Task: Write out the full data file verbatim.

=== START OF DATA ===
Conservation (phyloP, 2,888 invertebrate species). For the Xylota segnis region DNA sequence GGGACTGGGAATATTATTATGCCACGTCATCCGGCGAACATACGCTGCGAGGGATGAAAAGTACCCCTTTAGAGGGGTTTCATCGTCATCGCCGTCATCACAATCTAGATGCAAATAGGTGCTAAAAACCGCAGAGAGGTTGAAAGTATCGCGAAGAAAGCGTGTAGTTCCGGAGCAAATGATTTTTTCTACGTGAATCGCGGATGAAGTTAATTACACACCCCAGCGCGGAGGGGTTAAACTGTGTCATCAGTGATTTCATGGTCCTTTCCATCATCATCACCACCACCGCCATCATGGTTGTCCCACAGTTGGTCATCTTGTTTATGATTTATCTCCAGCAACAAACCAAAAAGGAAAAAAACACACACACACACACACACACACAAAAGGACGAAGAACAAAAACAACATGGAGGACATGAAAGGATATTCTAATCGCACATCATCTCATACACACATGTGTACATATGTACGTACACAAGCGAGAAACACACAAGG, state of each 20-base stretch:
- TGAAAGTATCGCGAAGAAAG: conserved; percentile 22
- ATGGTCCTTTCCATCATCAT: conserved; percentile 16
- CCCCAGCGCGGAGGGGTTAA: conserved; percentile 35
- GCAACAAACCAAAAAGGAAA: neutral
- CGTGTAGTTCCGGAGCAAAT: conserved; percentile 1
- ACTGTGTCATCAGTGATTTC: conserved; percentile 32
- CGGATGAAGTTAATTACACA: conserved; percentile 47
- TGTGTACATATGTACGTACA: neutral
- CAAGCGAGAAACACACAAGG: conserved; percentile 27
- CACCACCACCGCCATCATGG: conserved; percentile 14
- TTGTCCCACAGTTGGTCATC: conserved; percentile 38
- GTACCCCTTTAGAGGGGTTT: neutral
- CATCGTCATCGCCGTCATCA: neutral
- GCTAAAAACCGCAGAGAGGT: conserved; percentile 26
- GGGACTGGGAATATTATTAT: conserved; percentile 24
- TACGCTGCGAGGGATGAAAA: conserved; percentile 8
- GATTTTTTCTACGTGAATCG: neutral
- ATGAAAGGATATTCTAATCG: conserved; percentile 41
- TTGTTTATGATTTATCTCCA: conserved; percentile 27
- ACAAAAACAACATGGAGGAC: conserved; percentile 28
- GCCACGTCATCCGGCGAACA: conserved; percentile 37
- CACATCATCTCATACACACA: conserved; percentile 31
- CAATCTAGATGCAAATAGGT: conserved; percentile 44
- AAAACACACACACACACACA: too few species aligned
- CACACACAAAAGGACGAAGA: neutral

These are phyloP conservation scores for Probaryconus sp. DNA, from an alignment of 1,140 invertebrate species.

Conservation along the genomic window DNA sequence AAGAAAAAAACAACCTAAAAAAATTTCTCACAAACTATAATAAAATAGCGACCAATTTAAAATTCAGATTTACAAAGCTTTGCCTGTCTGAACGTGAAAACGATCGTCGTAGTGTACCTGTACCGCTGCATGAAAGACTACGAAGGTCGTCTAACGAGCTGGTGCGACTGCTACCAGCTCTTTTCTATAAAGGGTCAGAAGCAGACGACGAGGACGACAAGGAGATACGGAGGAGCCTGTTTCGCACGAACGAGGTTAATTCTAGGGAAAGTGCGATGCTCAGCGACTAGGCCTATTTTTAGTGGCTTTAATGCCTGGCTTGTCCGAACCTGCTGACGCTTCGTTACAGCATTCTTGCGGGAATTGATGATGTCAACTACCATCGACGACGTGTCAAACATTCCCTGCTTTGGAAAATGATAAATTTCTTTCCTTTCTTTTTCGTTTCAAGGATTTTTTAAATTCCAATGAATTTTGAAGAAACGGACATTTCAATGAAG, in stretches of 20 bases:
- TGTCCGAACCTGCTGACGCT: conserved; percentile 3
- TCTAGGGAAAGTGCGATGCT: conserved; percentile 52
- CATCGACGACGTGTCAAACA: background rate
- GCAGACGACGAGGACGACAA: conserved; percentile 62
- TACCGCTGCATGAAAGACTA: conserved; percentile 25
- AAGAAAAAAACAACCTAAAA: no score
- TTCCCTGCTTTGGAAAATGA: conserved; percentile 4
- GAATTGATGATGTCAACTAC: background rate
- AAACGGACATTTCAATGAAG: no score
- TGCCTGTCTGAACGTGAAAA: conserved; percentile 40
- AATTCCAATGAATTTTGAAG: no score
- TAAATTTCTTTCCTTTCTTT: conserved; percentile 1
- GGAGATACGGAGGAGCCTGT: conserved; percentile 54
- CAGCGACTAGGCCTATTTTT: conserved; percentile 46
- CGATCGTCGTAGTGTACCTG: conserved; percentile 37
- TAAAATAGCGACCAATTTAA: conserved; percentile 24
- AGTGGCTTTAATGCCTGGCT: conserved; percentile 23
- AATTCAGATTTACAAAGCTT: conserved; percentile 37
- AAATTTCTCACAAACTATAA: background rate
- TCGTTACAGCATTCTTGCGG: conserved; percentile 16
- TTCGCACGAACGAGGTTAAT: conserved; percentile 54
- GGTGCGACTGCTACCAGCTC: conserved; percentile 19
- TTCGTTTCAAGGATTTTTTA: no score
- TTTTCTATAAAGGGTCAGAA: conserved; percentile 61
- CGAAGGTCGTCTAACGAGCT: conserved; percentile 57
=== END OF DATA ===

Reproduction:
Conservation (phyloP, 2,888 invertebrate species). For the Xylota segnis region DNA sequence GGGACTGGGAATATTATTATGCCACGTCATCCGGCGAACATACGCTGCGAGGGATGAAAAGTACCCCTTTAGAGGGGTTTCATCGTCATCGCCGTCATCACAATCTAGATGCAAATAGGTGCTAAAAACCGCAGAGAGGTTGAAAGTATCGCGAAGAAAGCGTGTAGTTCCGGAGCAAATGATTTTTTCTACGTGAATCGCGGATGAAGTTAATTACACACCCCAGCGCGGAGGGGTTAAACTGTGTCATCAGTGATTTCATGGTCCTTTCCATCATCATCACCACCACCGCCATCATGGTTGTCCCACAGTTGGTCATCTTGTTTATGATTTATCTCCAGCAACAAACCAAAAAGGAAAAAAACACACACACACACACACACACACAAAAGGACGAAGAACAAAAACAACATGGAGGACATGAAAGGATATTCTAATCGCACATCATCTCATACACACATGTGTACATATGTACGTACACAAGCGAGAAACACACAAGG, state of each 20-base stretch:
- TGAAAGTATCGCGAAGAAAG: conserved; percentile 22
- ATGGTCCTTTCCATCATCAT: conserved; percentile 16
- CCCCAGCGCGGAGGGGTTAA: conserved; percentile 35
- GCAACAAACCAAAAAGGAAA: neutral
- CGTGTAGTTCCGGAGCAAAT: conserved; percentile 1
- ACTGTGTCATCAGTGATTTC: conserved; percentile 32
- CGGATGAAGTTAATTACACA: conserved; percentile 47
- TGTGTACATATGTACGTACA: neutral
- CAAGCGAGAAACACACAAGG: conserved; percentile 27
- CACCACCACCGCCATCATGG: conserved; percentile 14
- TTGTCCCACAGTTGGTCATC: conserved; percentile 38
- GTACCCCTTTAGAGGGGTTT: neutral
- CATCGTCATCGCCGTCATCA: neutral
- GCTAAAAACCGCAGAGAGGT: conserved; percentile 26
- GGGACTGGGAATATTATTAT: conserved; percentile 24
- TACGCTGCGAGGGATGAAAA: conserved; percentile 8
- GATTTTTTCTACGTGAATCG: neutral
- ATGAAAGGATATTCTAATCG: conserved; percentile 41
- TTGTTTATGATTTATCTCCA: conserved; percentile 27
- ACAAAAACAACATGGAGGAC: conserved; percentile 28
- GCCACGTCATCCGGCGAACA: conserved; percentile 37
- CACATCATCTCATACACACA: conserved; percentile 31
- CAATCTAGATGCAAATAGGT: conserved; percentile 44
- AAAACACACACACACACACA: too few species aligned
- CACACACAAAAGGACGAAGA: neutral

These are phyloP conservation scores for Probaryconus sp. DNA, from an alignment of 1,140 invertebrate species.

Conservation along the genomic window DNA sequence AAGAAAAAAACAACCTAAAAAAATTTCTCACAAACTATAATAAAATAGCGACCAATTTAAAATTCAGATTTACAAAGCTTTGCCTGTCTGAACGTGAAAACGATCGTCGTAGTGTACCTGTACCGCTGCATGAAAGACTACGAAGGTCGTCTAACGAGCTGGTGCGACTGCTACCAGCTCTTTTCTATAAAGGGTCAGAAGCAGACGACGAGGACGACAAGGAGATACGGAGGAGCCTGTTTCGCACGAACGAGGTTAATTCTAGGGAAAGTGCGATGCTCAGCGACTAGGCCTATTTTTAGTGGCTTTAATGCCTGGCTTGTCCGAACCTGCTGACGCTTCGTTACAGCATTCTTGCGGGAATTGATGATGTCAACTACCATCGACGACGTGTCAAACATTCCCTGCTTTGGAAAATGATAAATTTCTTTCCTTTCTTTTTCGTTTCAAGGATTTTTTAAATTCCAATGAATTTTGAAGAAACGGACATTTCAATGAAG, in stretches of 20 bases:
- TGTCCGAACCTGCTGACGCT: conserved; percentile 3
- TCTAGGGAAAGTGCGATGCT: conserved; percentile 52
- CATCGACGACGTGTCAAACA: background rate
- GCAGACGACGAGGACGACAA: conserved; percentile 62
- TACCGCTGCATGAAAGACTA: conserved; percentile 25
- AAGAAAAAAACAACCTAAAA: no score
- TTCCCTGCTTTGGAAAATGA: conserved; percentile 4
- GAATTGATGATGTCAACTAC: background rate
- AAACGGACATTTCAATGAAG: no score
- TGCCTGTCTGAACGTGAAAA: conserved; percentile 40
- AATTCCAATGAATTTTGAAG: no score
- TAAATTTCTTTCCTTTCTTT: conserved; percentile 1
- GGAGATACGGAGGAGCCTGT: conserved; percentile 54
- CAGCGACTAGGCCTATTTTT: conserved; percentile 46
- CGATCGTCGTAGTGTACCTG: conserved; percentile 37
- TAAAATAGCGACCAATTTAA: conserved; percentile 24
- AGTGGCTTTAATGCCTGGCT: conserved; percentile 23
- AATTCAGATTTACAAAGCTT: conserved; percentile 37
- AAATTTCTCACAAACTATAA: background rate
- TCGTTACAGCATTCTTGCGG: conserved; percentile 16
- TTCGCACGAACGAGGTTAAT: conserved; percentile 54
- GGTGCGACTGCTACCAGCTC: conserved; percentile 19
- TTCGTTTCAAGGATTTTTTA: no score
- TTTTCTATAAAGGGTCAGAA: conserved; percentile 61
- CGAAGGTCGTCTAACGAGCT: conserved; percentile 57